Clay, who will be starring as Elder Price on Broadway when “Mormon” resumes performances Nov. 5, said he had noticed changes in his body simply as a result of not performing. “I lost a fair amount of muscle mass — my abdomen does not look the same, and my arms don’t look the same,” he said. “And I was playing with the dog and getting winded now.”

The downtime affected his voice, too. On the day he learned “Mormon” was returning, he sang through the score in his apartment, and noticed strain. “It was a bit of a brutal wake-up call,” he said.

He sprang into action. He signed up for voice lessons, seeking to rebuild vocal stamina and technique. And, although unwilling to return to the gym because of potential coronavirus exposure, he supplemented outdoor running with weight training and core work in his apartment.

“I was way more nervous than excited, because I couldn’t shake the thought that I’ll never get back to where I was,” he said. “It wasn’t until we ran the whole show from beginning to end and I felt good that I was like, ‘OK, now I can see it, and I’m excited to keep pushing until we get there.’”

Luba Mason, a performer in “Girl From the North Country,” which returns Oct. 13, has started physical training, daily vocal exercises, and drum lessons, because she drums in the show. “Like many people, I had the 15-pound Covid on me,” she said. “It’s not about how I look — it’s really about stamina, about having the strength to do eight shows a week, six days a week.”

Traffic Jams at Rehearsal Studios

Talk about déjà vu: the stars of “Six” returned to the New 42nd Street Studios this summer to re-rehearse a show that came within 90 minutes of its Broadway opening, but never got there.

The saga of “Six” is among Broadway’s most striking. A British pop musical dreamed up by two college students, it was barreling toward opening night with a huge head of steam: significant advance sales, multiple productions underway, and an energized and youthful fan base dubbed the Queendom. Following a month of previews, after friends and family had flown into New York, party dresses were pressed, and sushi was waiting downtown, the opening was canceled.

Now the show plans to begin a second round of previews Friday, and to open Oct. 3. So one August morning, clad in leotards and sweatshirts, the cast took it from the top, ready to discover what they remembered and what they forgot, screaming and laughing as they reacquainted themselves with the sound of the harpsichord and the feel of a hip roll.

Eliza Ohman, an associate choreographer, cradled a laptop as she refreshed her own memory, pausing every few minutes to check in. “Feel OK?” she would ask. “It’s coming back, right?”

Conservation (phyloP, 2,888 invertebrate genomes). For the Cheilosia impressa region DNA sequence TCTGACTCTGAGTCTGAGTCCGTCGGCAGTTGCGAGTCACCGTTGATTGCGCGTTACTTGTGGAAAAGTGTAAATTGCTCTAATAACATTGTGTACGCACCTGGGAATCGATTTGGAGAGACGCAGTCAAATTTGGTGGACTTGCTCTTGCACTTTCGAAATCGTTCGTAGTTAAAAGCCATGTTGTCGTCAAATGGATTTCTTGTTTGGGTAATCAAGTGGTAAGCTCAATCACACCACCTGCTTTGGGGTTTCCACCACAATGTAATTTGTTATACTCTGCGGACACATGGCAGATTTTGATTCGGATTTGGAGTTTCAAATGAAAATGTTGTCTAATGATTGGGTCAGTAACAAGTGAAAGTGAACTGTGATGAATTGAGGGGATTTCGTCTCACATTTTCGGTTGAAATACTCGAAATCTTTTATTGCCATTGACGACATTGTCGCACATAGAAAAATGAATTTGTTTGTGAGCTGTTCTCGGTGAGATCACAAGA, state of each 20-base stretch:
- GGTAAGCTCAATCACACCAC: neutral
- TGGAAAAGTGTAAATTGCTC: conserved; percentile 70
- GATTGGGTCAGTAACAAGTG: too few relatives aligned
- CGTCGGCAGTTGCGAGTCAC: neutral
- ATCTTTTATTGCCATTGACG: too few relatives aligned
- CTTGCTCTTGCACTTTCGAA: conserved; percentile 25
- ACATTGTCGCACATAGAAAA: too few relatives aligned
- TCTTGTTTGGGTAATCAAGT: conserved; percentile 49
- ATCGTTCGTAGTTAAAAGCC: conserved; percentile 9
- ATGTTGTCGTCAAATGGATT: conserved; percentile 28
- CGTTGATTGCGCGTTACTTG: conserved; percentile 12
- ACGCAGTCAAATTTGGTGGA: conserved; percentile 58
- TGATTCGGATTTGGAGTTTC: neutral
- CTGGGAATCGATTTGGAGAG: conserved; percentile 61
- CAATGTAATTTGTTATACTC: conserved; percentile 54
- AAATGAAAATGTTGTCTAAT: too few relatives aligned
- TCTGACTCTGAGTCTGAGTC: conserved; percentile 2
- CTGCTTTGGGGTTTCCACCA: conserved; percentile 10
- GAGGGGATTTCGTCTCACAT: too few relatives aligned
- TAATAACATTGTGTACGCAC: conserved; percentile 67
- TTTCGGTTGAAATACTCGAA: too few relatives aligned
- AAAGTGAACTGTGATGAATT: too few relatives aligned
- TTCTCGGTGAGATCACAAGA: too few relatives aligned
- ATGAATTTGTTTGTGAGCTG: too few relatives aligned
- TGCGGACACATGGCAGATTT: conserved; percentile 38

The answers varied. “I feel like I used to look at her over my left shoulder?” a hesitant Samantha Pauly (she plays Katherine Howard) said as she worked through a dance move. “I just don’t remember it,” Andrea Macasaet (Anne Boleyn) acknowledged of one pose.

But at another point, when a dance seemed to jell, an exuberant Brittney Mack (Anna of Cleves) blurted out “We know this!” punctuating the thought with an expletive.

At “Six,” as at many shows, there is also a dollop of disquiet, as artists steel themselves for possible disruptions. “Every day I’m just waiting for an email or a phone call or some big shutdown again,” Pauly acknowledged. “I think a lot of people are feeling that way, unfortunately.”

The act of re-rehearsing every Broadway show, first in studios and then in theaters, has proved costly — $1.4 million to $4 million per show, according to the Broadway League — and has caused a logjam in Times Square. The New 42nd Street Studios are booked for months, in part because an unusual number of shows are rehearsing at once; in part because they are simultaneously rehearsing tours and Broadway productions; and in part because Covid-19 protocols mean there is only one show per floor.

At the Walter Kerr Theater, during the final dress rehearsal for “Hadestown,” the production stage manager, Beverly Jenkins, called the show from inside a booth enclosed by a plastic curtain intended to protect her from aerosols. She mouthed the words to the songs and bopped up and down in her chair as she exuberantly gave lighting cues.

As Reeve Carney sang his big number, “Wait For Me,” the crowd of essential workers invited to the rehearsal roared, and a stage manager on the headset exclaimed “Still got it!” Jenkins nodded in agreement. “Mmm hmm,” she said. Then she called the next cue.

Using the Pause for a Racial Justice Reset

The band for “Hadestown” is small, and five of the seven musicians are white men. That’s not atypical — orchestras are a sector of Broadway that is not particularly diverse — but it is conspicuous because the players are seated onstage.

During the pandemic, as the police killing of George Floyd inspired protests against racism and demands for social change, the “Hadestown” band took action. They realized they could directly effect change because on Broadway, individual musicians recruit the substitutes who fill in for them when they are away, and many are away a lot.

Dana Lyn, the show’s violinist and one of the two musicians of color, drafted a letter in which each member of the band pledged that at least two of their five “subs” would be people of color, including one who would be Black, and at least two would be women. “We hope that other Broadway orchestras will do the same,” they wrote on Instagram.

Lyn said the change shouldn’t be that hard. “Even if you don’t have women friends who are drummers, they’re out there in New York City,” she said, by way of example. “You might go find them.”

The band pledge is one of the more concrete steps taken on Broadway to address diversity concerns that arose during the pandemic, but there are broader measures too.

Broadway is slated to feature at least seven works by Black playwrights this season, a historically large number. Also, a year-old organization called Black Theater United negotiated a “New Deal” with a variety of industry leaders who pledged to stop hiring all-white creative teams and to rename some theaters after Black artists, among other steps.